When a planet goes retrograde, it is only an apparent illusion that the planet goes backwards through the skies and the stars.  In reality, due to the mechanics of our heliocentric solar system, retrograde periods are caused when the planet in question is closest to our own planet.  In a sense, that’s what causes all these weird happenings involving the things that planet governs; rather than being at a healthy objective distance for us to interact with, the energies of that planet suddenly become too close for comfort, hidden right under our nose, and befuddled all up in our mind as subjective rather than objective and distant.  Mercury is no exception, and in fact is the poster child for retrograde energies, even if only because it’s the planet that goes into retrograde motion the most often.  It’s the time when all these energies and influences turn inward instead of outward, which would be fine if we didn’t have all these pesky civilized things we have to deal with on a day-to-day basis, like jobs and commuting and business and whatnot.  Rather than posting melodramatic memes on Facebook fuming about Mercury retrograde, I try to go with the flow, respecting it and accepting it in a way that helps me deal with the resulting chaos, and changing my habits and works accordingly.

So, for someone like me who’s so entrenched in mercurial energies in both the religious sense (priest of Hermes), the magical sense (Hermetic magician), and the career sense (software engineer), and for someone whose own natal Mercury is already retrograde and dignified, what’s the best way for me to spend this retrograde period?  For that matter, what’s the best way we can all spend this time?  Mercury, the planet of thought and memory and learning, is going backwards, so it behooves us all to go backwards in the same way: spend this month in a time of reflection, reminding, recollection, and remembrance.  Think of your whole life and how you got here, even to the physical place you are.  Think of all the people, from teachers and parents to friends and enemies, who had even the smallest influence on your character.  Think of all the lessons you’ve learned, sitting down at a desk or running around in your life, which helped shape how you think and how you act.  Think of all your ancestors, from those who passed away in your lifetime to the countless generations back before you, who lived and fought and rejoiced and died so that you too can share in this incarnation of flesh and blood and breath and bone.

Reflect on yourself, and see who you are both inside and out.  Remind yourself, and re-mind yourself. Recollect yourself, and re-collect yourself.  Remember yourself, and re-member yourself.  By these, you will come to know yourself, and that’s really the whole goal here for any of us, isn’t it?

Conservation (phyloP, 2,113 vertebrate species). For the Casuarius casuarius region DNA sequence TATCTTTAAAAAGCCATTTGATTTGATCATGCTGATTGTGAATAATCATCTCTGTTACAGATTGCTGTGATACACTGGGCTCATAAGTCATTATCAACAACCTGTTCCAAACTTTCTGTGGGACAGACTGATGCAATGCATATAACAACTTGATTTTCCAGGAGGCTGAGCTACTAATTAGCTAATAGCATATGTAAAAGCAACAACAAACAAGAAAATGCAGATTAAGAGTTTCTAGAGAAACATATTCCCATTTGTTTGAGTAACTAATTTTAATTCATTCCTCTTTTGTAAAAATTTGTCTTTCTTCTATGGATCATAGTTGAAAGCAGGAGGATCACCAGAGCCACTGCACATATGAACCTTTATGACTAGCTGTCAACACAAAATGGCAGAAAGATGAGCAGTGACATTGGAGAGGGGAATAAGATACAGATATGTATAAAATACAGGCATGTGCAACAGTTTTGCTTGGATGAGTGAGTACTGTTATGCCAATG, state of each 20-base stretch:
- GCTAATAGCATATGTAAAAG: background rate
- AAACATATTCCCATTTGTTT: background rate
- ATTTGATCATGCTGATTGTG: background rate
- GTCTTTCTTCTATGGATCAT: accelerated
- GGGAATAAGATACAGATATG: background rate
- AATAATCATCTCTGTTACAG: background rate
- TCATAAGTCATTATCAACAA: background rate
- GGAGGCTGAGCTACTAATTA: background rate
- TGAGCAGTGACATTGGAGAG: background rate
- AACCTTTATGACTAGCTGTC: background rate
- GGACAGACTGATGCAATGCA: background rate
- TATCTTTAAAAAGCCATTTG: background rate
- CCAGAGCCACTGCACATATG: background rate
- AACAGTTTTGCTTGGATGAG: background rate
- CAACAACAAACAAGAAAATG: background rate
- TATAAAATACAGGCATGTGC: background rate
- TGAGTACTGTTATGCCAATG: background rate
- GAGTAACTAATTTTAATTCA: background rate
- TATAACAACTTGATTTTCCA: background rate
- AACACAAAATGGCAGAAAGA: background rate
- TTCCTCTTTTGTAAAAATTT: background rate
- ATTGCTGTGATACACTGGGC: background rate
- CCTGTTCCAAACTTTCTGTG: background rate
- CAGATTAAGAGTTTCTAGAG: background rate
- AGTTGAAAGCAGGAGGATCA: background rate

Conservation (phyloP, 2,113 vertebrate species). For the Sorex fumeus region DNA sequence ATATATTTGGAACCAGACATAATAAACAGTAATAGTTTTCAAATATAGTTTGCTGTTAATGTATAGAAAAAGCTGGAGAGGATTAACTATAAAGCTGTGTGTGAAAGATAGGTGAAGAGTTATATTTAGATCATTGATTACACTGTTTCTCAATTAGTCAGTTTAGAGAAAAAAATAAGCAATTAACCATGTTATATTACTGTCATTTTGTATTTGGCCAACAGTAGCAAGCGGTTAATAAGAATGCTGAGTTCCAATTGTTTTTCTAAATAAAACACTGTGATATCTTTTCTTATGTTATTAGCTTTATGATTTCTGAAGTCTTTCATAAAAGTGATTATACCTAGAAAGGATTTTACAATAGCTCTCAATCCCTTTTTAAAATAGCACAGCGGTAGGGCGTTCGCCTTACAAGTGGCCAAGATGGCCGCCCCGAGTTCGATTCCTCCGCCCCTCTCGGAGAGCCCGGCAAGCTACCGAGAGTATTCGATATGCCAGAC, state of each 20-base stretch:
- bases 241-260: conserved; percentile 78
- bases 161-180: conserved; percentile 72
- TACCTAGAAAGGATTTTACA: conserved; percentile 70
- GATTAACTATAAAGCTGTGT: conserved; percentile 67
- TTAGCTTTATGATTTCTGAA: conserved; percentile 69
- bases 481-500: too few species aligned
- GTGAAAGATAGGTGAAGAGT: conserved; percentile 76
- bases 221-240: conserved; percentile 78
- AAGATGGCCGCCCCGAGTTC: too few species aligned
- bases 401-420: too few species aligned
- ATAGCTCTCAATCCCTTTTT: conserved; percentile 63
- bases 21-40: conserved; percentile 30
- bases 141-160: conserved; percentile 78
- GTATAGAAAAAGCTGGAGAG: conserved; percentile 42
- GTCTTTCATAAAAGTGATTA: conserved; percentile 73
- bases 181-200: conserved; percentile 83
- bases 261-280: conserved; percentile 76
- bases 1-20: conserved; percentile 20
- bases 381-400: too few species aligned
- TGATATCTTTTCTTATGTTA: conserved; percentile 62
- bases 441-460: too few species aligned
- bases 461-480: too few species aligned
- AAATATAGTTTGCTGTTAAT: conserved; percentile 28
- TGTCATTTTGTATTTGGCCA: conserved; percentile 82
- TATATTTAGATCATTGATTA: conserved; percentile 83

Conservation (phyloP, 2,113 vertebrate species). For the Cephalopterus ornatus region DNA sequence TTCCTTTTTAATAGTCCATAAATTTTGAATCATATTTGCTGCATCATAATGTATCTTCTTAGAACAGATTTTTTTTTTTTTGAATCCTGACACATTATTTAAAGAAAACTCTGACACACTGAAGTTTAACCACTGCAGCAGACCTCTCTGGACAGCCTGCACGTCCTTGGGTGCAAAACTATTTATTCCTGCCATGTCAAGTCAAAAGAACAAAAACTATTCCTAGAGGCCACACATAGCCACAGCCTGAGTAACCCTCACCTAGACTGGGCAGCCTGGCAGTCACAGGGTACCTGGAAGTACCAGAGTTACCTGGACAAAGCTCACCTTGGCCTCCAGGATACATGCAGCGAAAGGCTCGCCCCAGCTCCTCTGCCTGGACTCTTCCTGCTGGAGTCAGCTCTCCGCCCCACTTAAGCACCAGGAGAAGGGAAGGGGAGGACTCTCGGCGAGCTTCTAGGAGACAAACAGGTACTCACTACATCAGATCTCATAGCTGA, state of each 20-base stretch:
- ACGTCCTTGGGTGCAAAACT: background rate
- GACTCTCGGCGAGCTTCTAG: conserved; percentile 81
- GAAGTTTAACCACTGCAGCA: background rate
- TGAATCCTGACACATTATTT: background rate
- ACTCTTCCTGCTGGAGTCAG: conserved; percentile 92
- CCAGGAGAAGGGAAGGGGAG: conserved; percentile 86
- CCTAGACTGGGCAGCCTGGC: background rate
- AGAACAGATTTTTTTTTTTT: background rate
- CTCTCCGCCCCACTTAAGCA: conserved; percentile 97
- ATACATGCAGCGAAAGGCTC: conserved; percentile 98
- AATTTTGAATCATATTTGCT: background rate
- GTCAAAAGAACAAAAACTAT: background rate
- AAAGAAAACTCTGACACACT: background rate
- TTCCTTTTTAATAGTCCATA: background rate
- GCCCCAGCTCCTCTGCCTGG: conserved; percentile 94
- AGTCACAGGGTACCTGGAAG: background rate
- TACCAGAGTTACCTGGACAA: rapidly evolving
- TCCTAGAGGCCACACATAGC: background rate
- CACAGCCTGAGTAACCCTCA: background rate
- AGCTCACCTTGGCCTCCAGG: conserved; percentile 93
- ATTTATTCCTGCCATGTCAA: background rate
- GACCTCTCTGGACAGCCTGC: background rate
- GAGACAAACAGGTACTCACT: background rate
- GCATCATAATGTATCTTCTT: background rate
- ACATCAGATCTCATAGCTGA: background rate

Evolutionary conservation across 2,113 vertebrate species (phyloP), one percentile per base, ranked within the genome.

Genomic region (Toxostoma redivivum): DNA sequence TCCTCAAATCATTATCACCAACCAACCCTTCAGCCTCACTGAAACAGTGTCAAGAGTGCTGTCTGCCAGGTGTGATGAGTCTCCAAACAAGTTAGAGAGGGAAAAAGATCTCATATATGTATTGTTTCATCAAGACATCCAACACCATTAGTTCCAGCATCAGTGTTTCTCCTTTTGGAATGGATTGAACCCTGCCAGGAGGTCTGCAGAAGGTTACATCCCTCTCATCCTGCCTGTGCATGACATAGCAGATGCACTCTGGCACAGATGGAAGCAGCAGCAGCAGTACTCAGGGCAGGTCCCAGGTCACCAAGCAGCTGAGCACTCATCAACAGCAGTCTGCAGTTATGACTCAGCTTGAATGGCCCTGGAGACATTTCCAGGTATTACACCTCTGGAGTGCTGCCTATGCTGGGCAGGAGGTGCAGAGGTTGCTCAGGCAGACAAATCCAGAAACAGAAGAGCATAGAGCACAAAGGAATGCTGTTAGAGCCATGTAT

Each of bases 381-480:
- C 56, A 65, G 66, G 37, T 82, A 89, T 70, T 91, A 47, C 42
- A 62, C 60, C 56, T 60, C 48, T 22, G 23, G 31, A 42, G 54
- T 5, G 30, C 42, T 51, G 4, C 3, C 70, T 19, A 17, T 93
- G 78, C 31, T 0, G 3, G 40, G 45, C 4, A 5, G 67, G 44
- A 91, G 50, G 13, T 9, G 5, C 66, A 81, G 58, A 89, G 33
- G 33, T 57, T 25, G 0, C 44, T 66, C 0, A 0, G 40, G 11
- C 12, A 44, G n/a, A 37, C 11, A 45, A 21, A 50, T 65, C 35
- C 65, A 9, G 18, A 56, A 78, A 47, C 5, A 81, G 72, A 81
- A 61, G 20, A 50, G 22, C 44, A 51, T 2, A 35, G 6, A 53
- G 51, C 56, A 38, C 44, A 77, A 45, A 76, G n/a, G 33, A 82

For myself…gods, how did I get here?  Back in middle school, I dabbled with my brother’s hand-me-downs from his short voyage into neopaganism, and learned the basics of divination from my Tarot-reading sister.  In high school, I kept alive a healthy imagination for new worlds and poetry and the power of the written word in personal journals to explore my own internal landscape.  In college, I began my studies of geomancy and medieval astrology, and started this blog on Blogspot as a devotional for XaTuring, the Great Worm of the Internet.  I met so many people, so few of whom I have in my life anymore because I was only barely developing a social life after intense bullying in elementary school, and I recently turned down the invitation for my high school’s ten-year reunion because screw those people and the awkwardness and the lack of connections I never care to suffer through again.  I dated and fucked up and made it better and repeated the process so many times, and showed me my own capabilities, my own culpabilities, and my own tendencies to virtue and to vice.

After college, I pined and loathed and laughed and fucked around and fucked with others and fucked others and been fucked by others.  I began my own Great Work, and built up my own geomantic practice and social presence both online and offline.  I developed my own style of working under Fr. Rufus Opus, and met people of varying paths both light and dark, both right-handed and left-handed, both brilliantly alive and gloriously dead.  I met the love of my life through magic on both our ends, and we began to build ourselves together, only to get cut down together by misplaced trust and found it again with allies and colleagues.  We married, on accident for us and by divine provenance from the gods.  We bought a house.  I changed jobs to one that I was encouraged by multiple spirits to take, only to suffer and discover my own limits but which allowed me the means to grow privately even more.  I changed jobs back once more, solidifying my career path into one that I am fundamentally comfortable and safe within among colleagues and coworkers I know and trust and love.